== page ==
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sippi (In case of desertion, two years>, Missouri (same as Colorado), Montana, NewHampshire, Ohio, Oregon, Pennsylvania, Utah, Virginia, Washington, West Virginia, Wisconsin and Alaska; six months, Idaho, Nebraska, Nevada, Texas; one year, Wyoming-; one year, act of Congress for all Territories, act of May 25, 1897; North' Dakota, one year (act of March 6, 1890); California and South Dakota, also one year.

Alabama.—The courts have decided that the legislature cannot grant divorces.

Oklahoma.—Divorces granted prior to 1895 by Probate Courts are made Segal; thereafter divorces can be had only through District Court,

Absolute divorces are granted in:

Hawaii for the following causes: (a) Adultery of either party, (b) Desertion for term of three years, (c) Imprisonment for life or more than seven years. (d) Chinese leprosy.

Port© Rico and the Philippines.—(a) Adultery on part of wife. This from Civil Code, but changed by act of Congress to read "on part of either husband or wife/' (b) Personal violence actually inflicted or grave Jnsuifcs. (c) Violence to wife to change her religion, (d) Proposal of husband to prostitute his wife, (e) Proposal of either party to corrupt or prostitute children, (f) Condemnation of either party to chains or hard labor.

Article 104 says: "Divorce only produces the suspension of the life in common of tho spouses."

Separation Is granted In:

Hawaii, at option of party making application. Separation or absolute divorce is granted for the following causes: (a) Extreme cruelty; (b> habitual intemperance; (c) refusal to support. Residence for two years before divorce is required by recent act of Congress,

LEGAL HOIJDAYS.

Alabama,—New Tear's Day, R. B. Lee's birthday (Jan. 19), Shrove Tuesday, Washington's Birthday, Good Friday, Jefferson Davis's birthday (June 3), July 4, Thanksgiving Day and Christinas.

Arizona.—Jan. 1, Washington's Birthday, May SO, July 4, Christmas, Election Day, Thanksgiving Day and Arbor Day.

Arkansas.—Arbor Day, Thanksgiving Day, July 4, and Christmas.

California.—Jan. 1, Feb. 22, May 30, July 4, first Monday in September, Septan Dec. 25, Thanksgiving Day, day of general election and every day appointed by the President or the Governor.

Colorado.—Labor Day (first Monday in September) (only statutory holiday, but other big holidays axe generally observed).

Connecticut.—Jan. 1, Feb. 12, Feb. 22, May 30, July 4, Good Friday, Labor Day, Dec. 25 and Thanksgiving.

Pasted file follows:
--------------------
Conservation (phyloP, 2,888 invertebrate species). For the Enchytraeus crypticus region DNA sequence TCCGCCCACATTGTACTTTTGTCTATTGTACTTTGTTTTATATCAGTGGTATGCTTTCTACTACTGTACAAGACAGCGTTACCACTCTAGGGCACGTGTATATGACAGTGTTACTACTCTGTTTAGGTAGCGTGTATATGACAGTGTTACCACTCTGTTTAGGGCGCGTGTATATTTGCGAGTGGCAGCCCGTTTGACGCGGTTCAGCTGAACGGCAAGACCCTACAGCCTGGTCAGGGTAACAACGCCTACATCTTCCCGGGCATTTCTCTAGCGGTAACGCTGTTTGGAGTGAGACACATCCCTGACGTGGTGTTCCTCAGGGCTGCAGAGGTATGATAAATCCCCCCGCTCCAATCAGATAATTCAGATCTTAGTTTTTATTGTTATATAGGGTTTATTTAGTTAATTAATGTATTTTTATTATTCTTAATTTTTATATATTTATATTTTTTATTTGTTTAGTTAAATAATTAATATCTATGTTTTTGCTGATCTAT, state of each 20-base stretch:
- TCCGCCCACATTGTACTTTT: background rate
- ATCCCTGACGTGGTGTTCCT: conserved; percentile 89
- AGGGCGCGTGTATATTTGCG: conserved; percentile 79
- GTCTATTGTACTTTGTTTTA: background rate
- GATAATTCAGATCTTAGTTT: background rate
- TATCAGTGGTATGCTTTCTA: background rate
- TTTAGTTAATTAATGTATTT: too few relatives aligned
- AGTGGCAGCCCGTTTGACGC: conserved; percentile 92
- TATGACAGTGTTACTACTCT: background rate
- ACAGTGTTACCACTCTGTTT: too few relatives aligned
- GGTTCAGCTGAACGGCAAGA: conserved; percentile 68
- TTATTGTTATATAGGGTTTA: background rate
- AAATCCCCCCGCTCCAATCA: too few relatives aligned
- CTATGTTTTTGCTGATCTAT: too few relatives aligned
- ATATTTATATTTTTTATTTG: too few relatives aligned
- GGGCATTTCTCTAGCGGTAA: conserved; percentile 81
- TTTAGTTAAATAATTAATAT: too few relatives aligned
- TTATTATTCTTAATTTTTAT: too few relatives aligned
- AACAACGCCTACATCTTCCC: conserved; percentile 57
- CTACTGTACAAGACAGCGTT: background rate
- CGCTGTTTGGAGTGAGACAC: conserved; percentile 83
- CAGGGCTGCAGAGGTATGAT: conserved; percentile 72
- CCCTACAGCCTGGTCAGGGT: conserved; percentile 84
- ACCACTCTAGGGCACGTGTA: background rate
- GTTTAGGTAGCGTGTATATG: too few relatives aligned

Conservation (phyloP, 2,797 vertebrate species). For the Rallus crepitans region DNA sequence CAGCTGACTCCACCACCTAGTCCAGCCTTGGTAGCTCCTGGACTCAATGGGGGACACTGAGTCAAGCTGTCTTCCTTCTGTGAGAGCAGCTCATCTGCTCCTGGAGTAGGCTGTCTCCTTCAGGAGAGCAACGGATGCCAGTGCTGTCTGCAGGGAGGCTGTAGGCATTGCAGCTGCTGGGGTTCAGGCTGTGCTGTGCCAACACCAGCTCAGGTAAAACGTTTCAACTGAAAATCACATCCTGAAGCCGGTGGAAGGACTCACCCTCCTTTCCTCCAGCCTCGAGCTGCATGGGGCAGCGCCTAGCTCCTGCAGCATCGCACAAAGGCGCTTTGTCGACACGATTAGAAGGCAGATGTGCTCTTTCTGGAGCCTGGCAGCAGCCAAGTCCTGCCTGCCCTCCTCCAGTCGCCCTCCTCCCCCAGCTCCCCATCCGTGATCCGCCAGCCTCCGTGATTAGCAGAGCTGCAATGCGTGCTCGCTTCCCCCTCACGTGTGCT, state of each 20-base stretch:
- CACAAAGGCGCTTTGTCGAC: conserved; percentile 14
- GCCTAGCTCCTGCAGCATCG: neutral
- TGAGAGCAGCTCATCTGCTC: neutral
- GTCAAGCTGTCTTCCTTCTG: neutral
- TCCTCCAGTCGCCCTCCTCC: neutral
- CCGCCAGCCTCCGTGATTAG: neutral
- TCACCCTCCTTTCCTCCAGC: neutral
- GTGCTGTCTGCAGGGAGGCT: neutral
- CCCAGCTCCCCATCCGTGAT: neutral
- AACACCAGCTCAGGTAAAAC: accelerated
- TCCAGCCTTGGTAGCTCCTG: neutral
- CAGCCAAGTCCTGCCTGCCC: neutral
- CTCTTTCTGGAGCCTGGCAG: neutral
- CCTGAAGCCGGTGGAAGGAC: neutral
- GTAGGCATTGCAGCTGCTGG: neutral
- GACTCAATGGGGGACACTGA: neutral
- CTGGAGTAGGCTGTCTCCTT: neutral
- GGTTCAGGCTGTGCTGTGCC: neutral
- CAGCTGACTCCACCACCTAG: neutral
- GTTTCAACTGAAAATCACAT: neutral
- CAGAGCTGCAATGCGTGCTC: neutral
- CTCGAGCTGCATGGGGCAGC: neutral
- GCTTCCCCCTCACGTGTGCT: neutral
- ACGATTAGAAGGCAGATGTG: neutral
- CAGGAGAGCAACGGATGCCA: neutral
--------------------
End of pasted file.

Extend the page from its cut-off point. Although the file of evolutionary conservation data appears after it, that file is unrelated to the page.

Delaware.—Jan. 1, Feb. 22, July 4, Arbor and Bird Day, Labor Day. Thanksgiving and Dec. 25.

District of Columbia.— New Year's Day, February 22, May 30 (Memorial Day), July 4, Labor Day, Thanksgiving Day and Christmas.

Florida.—Jan. 1, Jan. 19 (R. E. Lee's birthday), Feb. 22, April 26 (Confederate Memorial Day), June 8 (Jefferson Davis's birthday), July 4, Thanksgiving and Dec. 25.

Georgia.—Jan. 19 (R, E. Lee's birthday), April 26, June 3, July 4, Labor Day and Dee. 25.

Idaho.—Jan. 1, Feb. 22, Friday following May 1, July 4, Election Day, Christmas.

Illinois.—Jan. 1, Feb. 12 (Lincoln's Birthday), Feb. 22, May 30 (Memorial Day), July 4, Labor Day, Thanksgiving and Dec. 25, v

Indiana.—Jan. 1, Feb. 22, May 30 (M-emorial Day), Thanksgiving and Christinas.

Iowa.—Jan. 1, Feb. 22, May 30 (Memorial Day), Labor Day, Thanksgiving and Dec. 25.

Kansas.—Feb. 22, May 30 (Memorial Day) and Labor Day (first Monday in September).

Kentucky.—Jan. 1, Feb. 22, July 4, Labor Day. Thanksgiving and Dec 25.

Louisiana.—Jan. 1, Jan. 8 (anniversary of the Battle of New-Orleans), Feb. 22, Mardigras (day before Aah Wednesday), Good Friday, June Z (Confederate Memorial Day), July 4, Nov. 1 (All Saints* Day), Labor Day (Nov. 25), Thanksgiving Day and Dec. 25.

Maine.—Jan. 1, Feb. 22, May 30 (Memorial Day), July 4, Fast Day, Thanksgiving and Dec, 25.

Maryland.—Jan. 1, Feb, 22, Good Friday, May 30 (Memorial Day), July 4, Thanksgiving and Dec. 25.

Massachusetts,—Feb. 22, April I'D (Patriots' Day), May 30 (Memorial Day), July 4. Thanksgiving and Dec. 25.

Mtetiigran.—Jan. 1, Feb. 22, May 30 (Memorial Day), July 4, Labor Day and Dec. 25.

Minnesota.-—Jan. 1. Feb. 12 (Lincoln's Birthday), Feb, 22, Good Friday, May 30 (Memorial Day), July 4, Thanksgiving, Dec 25 and Arbor and Bird Days (designated by the Governor).

Mississippi.—Jan. 3L Feb. 22, July 4, Thanksgiving and Christmas.

MissfturL—Jan. 1,. Feb. 22, May SO (Memorial Day),, July 4, La&ar Dav Thanksgiving and Dec 26. *'

.Nebraska.—Jan. 1, Feb. 22, April 22 (Arbor Day), May 30 ("Memorial DavV J:..]-/ < Thanksgiving and Dec. 25. _ -' ""*" ^ay>*

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30 (Memorial

//> V°Jth ,C^?,ina*TiJaP' *> Jan' I9 (R- B- Lee'a birthday), Feb. 22, May 10 (confederate Memorial Day), May 20 (Mecklenburg Declaration of Independence), July 4, Oct. 12, Thanksgiving and Dec. 2&.

r^ N£Ltb 1DaJta*—Jan 1» Feb. 22, May SO (Memorial Day), July 4, Election Day, Thanksgiving and Dec.' 25.

OJ1*0,Jaru 1( Pebl 22> May 30 (Memorial Day), July 4, Thanksgiving and

Oklahoma.—Jan. 1, Feb. 22, Arbor Day, May 30 (Memorial Day), July 4, Labor Day, Thanksgiving and Christmas.

Oregon— Jan. 1, Feb. 22, May 30 (Memorial Day), July 4, Labor Day, Thanksgiving and Dec. 25.

Pennsylvania.—Jan. 1, Feb. 12 (Lincoln's Birthday), third Tuesday in February (local election), Feb. 22, Good Friday, May 30 (Memorial Day), Ju3y 4 Labor Day, November Election Da}r, Thanksgiving and Dec. 25.

Rhode Island.—Jan. 1, Feb. 22, second Friday Jn May, May SO {Memorial Day), Labor Day, Election Day, Thanksgiving and Dec. 25.

South Carolina.—Jan. 1, Feb. 22, May 10 (Confederate Memorial DayV, July 4, Thanksgiving and Dee. 25.

South Dakota.—Jan. 1, Feb. £2, May 30 (Memorial Day), July 4, Election Day, Thanksgiving and Dec. 25.